Patient safety is a top priority for all hospitals and health systems. Not only do C-Suite executives want to ensure that their enterprise is delivering clinical excellence in patient care, reducing the possibility of adverse events can also benefit the hospital financially.
Staying on top of these issues is fundamental to ensuring patient safety:
- Medication safety – Medication errors are common and can seriously compromise patient safety and quality of life. These errors often occur during prescribing, dispensing or administration of the drug and cause adverse drug events that result in patient rehospitalization and in some cases mortality.
- Controlled substance diversion – Healthcare workers who may be impaired by drugs or alcohol are at risk for causing patient harm. The impairment may come from controlled substances diverted within the facility. Medication dilution or substitution due to drug diversion may result in sub-optimal patient care. In addition, potential contamination of vials can pose an infection control threat.
- Sterile compounding – Every hospital and health system executive is aware of the compounding tragegy that occurred in 2012 in Framingham, Massachusetts, when a contaminated drug killed 64 and sickened more than 750 people nationwide. Since that event, state and federal regulators have stepped up their audits of compounding pharmacies in order to ensure patient safety. Now more than ever, compounding facilities must be in compliance with regulations to protect their patients.
- Survey preparedness – Accreditation agencies like The Joint Commission set standards for patient safety within hospital operations. Medication management affects virtually all patients within our facilities, and our compliance with the standards reduces risk and enhances patient care.
The CPS Regulatory Quality Audit
To address these issues and enhance patient safety, CPS has developed and launched the Regulatory Quality Audit (RQA). This is a new initiative that ensures compliance with regulations and best practices for issues that pose high risk to patients and healthcare facilities. Although not specifically a medication safety tool, the RQA reinforces medication practices along with other best practices to protect patient safety.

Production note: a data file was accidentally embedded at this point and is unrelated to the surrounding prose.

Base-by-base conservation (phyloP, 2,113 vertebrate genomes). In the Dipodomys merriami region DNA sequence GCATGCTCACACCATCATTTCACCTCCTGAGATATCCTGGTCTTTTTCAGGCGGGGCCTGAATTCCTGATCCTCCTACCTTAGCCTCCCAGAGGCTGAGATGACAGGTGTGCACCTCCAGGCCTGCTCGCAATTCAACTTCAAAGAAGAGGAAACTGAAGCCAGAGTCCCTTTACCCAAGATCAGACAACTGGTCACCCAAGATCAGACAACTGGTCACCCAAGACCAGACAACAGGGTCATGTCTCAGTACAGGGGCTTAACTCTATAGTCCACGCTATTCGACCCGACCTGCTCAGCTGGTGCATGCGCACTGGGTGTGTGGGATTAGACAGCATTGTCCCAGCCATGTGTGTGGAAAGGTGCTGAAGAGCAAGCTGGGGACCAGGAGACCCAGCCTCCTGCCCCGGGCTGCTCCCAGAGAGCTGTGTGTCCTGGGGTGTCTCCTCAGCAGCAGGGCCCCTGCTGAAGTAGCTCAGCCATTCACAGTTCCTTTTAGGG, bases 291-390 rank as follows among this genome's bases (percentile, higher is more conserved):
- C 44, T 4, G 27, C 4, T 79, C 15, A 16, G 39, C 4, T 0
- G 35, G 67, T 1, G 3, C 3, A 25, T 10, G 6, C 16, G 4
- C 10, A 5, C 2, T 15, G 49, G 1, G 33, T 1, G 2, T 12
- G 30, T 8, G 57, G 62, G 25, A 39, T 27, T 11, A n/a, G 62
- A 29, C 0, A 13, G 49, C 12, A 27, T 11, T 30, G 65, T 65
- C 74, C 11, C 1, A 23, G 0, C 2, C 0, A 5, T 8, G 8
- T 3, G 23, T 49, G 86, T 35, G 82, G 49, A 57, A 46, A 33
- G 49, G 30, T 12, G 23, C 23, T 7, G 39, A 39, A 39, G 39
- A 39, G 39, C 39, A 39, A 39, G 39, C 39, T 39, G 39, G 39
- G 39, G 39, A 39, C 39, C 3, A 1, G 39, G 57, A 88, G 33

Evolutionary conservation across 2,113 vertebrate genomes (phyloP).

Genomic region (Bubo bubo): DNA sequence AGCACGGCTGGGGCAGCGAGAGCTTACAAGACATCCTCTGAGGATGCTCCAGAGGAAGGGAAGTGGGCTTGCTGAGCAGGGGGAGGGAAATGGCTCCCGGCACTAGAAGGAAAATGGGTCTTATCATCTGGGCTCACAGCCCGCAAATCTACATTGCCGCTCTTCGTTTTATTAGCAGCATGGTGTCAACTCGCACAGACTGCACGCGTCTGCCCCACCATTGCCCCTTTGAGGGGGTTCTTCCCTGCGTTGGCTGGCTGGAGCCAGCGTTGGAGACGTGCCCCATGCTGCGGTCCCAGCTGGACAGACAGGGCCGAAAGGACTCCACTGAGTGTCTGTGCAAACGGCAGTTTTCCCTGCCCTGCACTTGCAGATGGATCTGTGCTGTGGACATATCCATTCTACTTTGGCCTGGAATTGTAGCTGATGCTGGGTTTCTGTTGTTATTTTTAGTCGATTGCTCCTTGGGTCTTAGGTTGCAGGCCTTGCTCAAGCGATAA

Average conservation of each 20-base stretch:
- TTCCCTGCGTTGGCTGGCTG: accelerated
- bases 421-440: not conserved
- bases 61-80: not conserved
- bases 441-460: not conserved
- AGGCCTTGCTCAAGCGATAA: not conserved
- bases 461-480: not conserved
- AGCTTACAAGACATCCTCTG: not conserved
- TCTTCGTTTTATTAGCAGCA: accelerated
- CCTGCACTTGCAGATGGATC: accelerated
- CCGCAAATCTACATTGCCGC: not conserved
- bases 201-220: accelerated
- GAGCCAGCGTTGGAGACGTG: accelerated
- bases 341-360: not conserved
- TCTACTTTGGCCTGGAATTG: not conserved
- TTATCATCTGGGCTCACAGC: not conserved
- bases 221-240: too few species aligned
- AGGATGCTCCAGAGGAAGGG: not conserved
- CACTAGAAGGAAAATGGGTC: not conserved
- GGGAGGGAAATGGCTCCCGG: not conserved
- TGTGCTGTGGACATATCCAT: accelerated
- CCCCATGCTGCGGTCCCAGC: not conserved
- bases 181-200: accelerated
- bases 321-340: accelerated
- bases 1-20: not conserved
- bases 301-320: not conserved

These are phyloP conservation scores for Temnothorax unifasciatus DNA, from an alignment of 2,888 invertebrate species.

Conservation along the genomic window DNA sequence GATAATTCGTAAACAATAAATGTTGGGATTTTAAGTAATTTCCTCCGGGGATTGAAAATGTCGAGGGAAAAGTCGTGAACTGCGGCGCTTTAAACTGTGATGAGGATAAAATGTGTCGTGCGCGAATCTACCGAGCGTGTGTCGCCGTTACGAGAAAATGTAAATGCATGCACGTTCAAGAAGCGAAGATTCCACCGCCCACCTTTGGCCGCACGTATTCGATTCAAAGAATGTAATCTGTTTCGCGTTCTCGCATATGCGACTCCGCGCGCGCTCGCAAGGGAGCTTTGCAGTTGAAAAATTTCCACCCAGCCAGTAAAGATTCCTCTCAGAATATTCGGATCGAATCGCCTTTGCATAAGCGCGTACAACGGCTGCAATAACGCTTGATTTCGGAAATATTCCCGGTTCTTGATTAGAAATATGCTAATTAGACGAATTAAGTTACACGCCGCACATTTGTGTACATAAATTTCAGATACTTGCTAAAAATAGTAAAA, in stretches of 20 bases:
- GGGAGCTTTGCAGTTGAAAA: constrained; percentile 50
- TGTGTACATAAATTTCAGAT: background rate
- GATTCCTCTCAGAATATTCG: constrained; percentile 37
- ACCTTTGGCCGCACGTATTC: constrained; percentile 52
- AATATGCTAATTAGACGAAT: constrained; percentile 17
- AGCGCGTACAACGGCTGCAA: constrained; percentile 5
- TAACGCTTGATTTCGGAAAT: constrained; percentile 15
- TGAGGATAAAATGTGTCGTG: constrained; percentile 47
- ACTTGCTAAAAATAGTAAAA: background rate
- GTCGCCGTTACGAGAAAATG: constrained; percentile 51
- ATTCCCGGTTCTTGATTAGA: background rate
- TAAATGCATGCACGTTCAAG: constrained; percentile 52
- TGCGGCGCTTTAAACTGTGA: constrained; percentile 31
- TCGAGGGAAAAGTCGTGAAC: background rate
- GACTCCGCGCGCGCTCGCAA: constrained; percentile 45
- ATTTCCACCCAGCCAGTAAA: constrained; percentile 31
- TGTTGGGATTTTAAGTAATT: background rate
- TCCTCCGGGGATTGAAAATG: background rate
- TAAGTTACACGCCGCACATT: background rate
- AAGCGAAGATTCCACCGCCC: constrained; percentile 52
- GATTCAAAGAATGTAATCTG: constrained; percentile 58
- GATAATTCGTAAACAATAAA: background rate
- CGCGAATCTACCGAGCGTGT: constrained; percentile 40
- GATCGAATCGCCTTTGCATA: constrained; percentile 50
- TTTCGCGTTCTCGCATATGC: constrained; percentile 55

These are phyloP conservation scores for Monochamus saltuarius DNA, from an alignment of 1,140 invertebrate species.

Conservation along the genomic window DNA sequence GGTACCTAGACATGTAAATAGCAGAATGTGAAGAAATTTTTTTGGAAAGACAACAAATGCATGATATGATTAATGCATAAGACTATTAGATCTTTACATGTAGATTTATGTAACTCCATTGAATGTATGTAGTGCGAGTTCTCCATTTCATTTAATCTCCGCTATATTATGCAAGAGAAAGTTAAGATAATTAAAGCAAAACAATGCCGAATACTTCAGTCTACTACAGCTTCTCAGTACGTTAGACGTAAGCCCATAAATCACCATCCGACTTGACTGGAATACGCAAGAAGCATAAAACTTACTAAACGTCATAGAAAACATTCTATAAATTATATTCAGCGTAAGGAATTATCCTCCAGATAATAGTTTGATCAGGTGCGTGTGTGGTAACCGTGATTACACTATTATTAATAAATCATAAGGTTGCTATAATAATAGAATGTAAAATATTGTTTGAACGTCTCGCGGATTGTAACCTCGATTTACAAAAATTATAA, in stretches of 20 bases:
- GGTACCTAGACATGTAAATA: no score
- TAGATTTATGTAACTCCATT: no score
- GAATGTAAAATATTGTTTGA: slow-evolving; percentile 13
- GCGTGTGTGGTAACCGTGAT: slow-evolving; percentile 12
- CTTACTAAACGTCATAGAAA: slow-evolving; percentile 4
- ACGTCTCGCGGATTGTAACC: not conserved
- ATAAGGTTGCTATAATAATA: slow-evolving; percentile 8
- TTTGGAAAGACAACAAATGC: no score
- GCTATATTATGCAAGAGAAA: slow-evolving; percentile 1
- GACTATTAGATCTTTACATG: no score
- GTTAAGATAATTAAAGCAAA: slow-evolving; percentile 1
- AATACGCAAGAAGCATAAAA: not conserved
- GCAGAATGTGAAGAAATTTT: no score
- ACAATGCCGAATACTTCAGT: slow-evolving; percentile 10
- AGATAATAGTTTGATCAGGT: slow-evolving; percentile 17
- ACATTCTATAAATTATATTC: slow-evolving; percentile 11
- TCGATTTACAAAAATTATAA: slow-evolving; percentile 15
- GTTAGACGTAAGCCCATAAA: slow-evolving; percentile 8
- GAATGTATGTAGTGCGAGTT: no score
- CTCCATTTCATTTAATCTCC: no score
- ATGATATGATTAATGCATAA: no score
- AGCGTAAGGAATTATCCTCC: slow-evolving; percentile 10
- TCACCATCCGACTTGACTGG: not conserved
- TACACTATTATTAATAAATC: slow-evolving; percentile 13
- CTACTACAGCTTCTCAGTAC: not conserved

Components of the RQA
Patient safety is impacted by everyday quality practices performed by hospital staff and is woven into many of the accreditation standards that CPS follows and recommends. The RQA is divided into 4 sections that focus on regulatory requirements and quality-related elements. Here are the 4 sections that make up the RQA:
- Medication Sagety/Quality
- Tracks ISMP Targeted Best Practices 1-14
- Focuses on high alert, pediatric, ordering and formulary practices
- Controlled Substance Accountability
- Covers security practices to minimize unauthorized access
- Monitors to detect and prevent diversion and impaired healthcare workers
- Sterile Compounding
- Follows USP compliance elements for safe compounded sterile products
- Regulatory Requirements
- Examines and recommends policies that support safe pharmacy practice
CPS’ RQA establishes best practices that enhance patient care and safety. To learn more about how CPS can help advance patient care at your hospital or health system, visit cpspharm.com.